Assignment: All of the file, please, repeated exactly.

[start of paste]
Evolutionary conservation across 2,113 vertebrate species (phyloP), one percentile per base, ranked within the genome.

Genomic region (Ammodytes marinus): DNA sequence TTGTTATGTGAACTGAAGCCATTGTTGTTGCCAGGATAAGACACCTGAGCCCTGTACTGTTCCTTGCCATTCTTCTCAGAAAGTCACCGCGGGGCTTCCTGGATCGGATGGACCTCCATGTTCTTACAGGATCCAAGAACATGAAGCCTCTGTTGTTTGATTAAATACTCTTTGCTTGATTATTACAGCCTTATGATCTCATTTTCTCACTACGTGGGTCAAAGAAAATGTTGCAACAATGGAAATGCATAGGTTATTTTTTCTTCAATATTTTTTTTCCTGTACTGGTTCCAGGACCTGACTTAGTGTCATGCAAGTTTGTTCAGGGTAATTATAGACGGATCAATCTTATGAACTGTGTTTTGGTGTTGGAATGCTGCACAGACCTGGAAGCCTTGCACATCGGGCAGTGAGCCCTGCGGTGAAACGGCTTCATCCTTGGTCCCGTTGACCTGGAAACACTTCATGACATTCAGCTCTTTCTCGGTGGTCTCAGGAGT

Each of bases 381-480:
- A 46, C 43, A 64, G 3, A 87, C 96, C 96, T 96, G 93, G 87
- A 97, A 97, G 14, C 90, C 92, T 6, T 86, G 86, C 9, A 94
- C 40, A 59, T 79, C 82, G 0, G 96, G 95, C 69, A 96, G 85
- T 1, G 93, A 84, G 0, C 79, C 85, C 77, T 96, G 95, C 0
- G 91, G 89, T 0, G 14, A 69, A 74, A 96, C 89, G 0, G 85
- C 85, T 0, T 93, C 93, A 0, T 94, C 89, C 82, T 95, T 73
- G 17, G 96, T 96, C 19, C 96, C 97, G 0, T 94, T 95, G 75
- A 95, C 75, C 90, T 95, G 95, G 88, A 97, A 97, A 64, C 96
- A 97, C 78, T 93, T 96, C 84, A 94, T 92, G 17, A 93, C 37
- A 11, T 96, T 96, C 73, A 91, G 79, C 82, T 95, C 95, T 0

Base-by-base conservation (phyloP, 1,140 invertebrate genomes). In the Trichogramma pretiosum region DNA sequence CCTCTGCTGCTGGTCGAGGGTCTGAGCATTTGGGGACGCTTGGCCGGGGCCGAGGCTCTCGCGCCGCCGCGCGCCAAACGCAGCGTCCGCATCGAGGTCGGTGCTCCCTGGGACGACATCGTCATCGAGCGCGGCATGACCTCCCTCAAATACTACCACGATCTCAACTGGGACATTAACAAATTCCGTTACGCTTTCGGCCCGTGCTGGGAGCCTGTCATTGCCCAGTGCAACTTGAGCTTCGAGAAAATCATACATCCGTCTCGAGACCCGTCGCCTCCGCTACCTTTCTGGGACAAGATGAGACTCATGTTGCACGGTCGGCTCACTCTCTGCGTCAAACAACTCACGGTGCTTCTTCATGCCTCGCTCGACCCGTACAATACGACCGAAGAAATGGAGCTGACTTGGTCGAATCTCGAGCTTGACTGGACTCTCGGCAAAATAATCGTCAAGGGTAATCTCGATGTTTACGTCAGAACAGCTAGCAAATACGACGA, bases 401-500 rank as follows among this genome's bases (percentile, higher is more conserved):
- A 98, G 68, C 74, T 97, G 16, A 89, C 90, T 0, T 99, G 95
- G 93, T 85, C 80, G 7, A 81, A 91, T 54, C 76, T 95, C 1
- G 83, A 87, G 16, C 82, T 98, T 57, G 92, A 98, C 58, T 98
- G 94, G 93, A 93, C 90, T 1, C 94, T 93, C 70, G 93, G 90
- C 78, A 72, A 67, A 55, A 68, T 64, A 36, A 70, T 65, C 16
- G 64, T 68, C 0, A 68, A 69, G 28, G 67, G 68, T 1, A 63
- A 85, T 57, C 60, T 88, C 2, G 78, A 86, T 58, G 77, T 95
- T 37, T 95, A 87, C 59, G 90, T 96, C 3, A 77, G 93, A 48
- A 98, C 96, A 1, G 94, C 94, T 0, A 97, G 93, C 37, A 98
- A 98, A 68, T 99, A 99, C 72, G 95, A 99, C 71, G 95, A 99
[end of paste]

Evolutionary conservation across 2,113 vertebrate species (phyloP), one percentile per base, ranked within the genome.

Genomic region (Ammodytes marinus): DNA sequence TTGTTATGTGAACTGAAGCCATTGTTGTTGCCAGGATAAGACACCTGAGCCCTGTACTGTTCCTTGCCATTCTTCTCAGAAAGTCACCGCGGGGCTTCCTGGATCGGATGGACCTCCATGTTCTTACAGGATCCAAGAACATGAAGCCTCTGTTGTTTGATTAAATACTCTTTGCTTGATTATTACAGCCTTATGATCTCATTTTCTCACTACGTGGGTCAAAGAAAATGTTGCAACAATGGAAATGCATAGGTTATTTTTTCTTCAATATTTTTTTTCCTGTACTGGTTCCAGGACCTGACTTAGTGTCATGCAAGTTTGTTCAGGGTAATTATAGACGGATCAATCTTATGAACTGTGTTTTGGTGTTGGAATGCTGCACAGACCTGGAAGCCTTGCACATCGGGCAGTGAGCCCTGCGGTGAAACGGCTTCATCCTTGGTCCCGTTGACCTGGAAACACTTCATGACATTCAGCTCTTTCTCGGTGGTCTCAGGAGT

Each of bases 381-480:
- A 46, C 43, A 64, G 3, A 87, C 96, C 96, T 96, G 93, G 87
- A 97, A 97, G 14, C 90, C 92, T 6, T 86, G 86, C 9, A 94
- C 40, A 59, T 79, C 82, G 0, G 96, G 95, C 69, A 96, G 85
- T 1, G 93, A 84, G 0, C 79, C 85, C 77, T 96, G 95, C 0
- G 91, G 89, T 0, G 14, A 69, A 74, A 96, C 89, G 0, G 85
- C 85, T 0, T 93, C 93, A 0, T 94, C 89, C 82, T 95, T 73
- G 17, G 96, T 96, C 19, C 96, C 97, G 0, T 94, T 95, G 75
- A 95, C 75, C 90, T 95, G 95, G 88, A 97, A 97, A 64, C 96
- A 97, C 78, T 93, T 96, C 84, A 94, T 92, G 17, A 93, C 37
- A 11, T 96, T 96, C 73, A 91, G 79, C 82, T 95, C 95, T 0

Base-by-base conservation (phyloP, 1,140 invertebrate genomes). In the Trichogramma pretiosum region DNA sequence CCTCTGCTGCTGGTCGAGGGTCTGAGCATTTGGGGACGCTTGGCCGGGGCCGAGGCTCTCGCGCCGCCGCGCGCCAAACGCAGCGTCCGCATCGAGGTCGGTGCTCCCTGGGACGACATCGTCATCGAGCGCGGCATGACCTCCCTCAAATACTACCACGATCTCAACTGGGACATTAACAAATTCCGTTACGCTTTCGGCCCGTGCTGGGAGCCTGTCATTGCCCAGTGCAACTTGAGCTTCGAGAAAATCATACATCCGTCTCGAGACCCGTCGCCTCCGCTACCTTTCTGGGACAAGATGAGACTCATGTTGCACGGTCGGCTCACTCTCTGCGTCAAACAACTCACGGTGCTTCTTCATGCCTCGCTCGACCCGTACAATACGACCGAAGAAATGGAGCTGACTTGGTCGAATCTCGAGCTTGACTGGACTCTCGGCAAAATAATCGTCAAGGGTAATCTCGATGTTTACGTCAGAACAGCTAGCAAATACGACGA, bases 401-500 rank as follows among this genome's bases (percentile, higher is more conserved):
- A 98, G 68, C 74, T 97, G 16, A 89, C 90, T 0, T 99, G 95
- G 93, T 85, C 80, G 7, A 81, A 91, T 54, C 76, T 95, C 1
- G 83, A 87, G 16, C 82, T 98, T 57, G 92, A 98, C 58, T 98
- G 94, G 93, A 93, C 90, T 1, C 94, T 93, C 70, G 93, G 90
- C 78, A 72, A 67, A 55, A 68, T 64, A 36, A 70, T 65, C 16
- G 64, T 68, C 0, A 68, A 69, G 28, G 67, G 68, T 1, A 63
- A 85, T 57, C 60, T 88, C 2, G 78, A 86, T 58, G 77, T 95
- T 37, T 95, A 87, C 59, G 90, T 96, C 3, A 77, G 93, A 48
- A 98, C 96, A 1, G 94, C 94, T 0, A 97, G 93, C 37, A 98
- A 98, A 68, T 99, A 99, C 72, G 95, A 99, C 71, G 95, A 99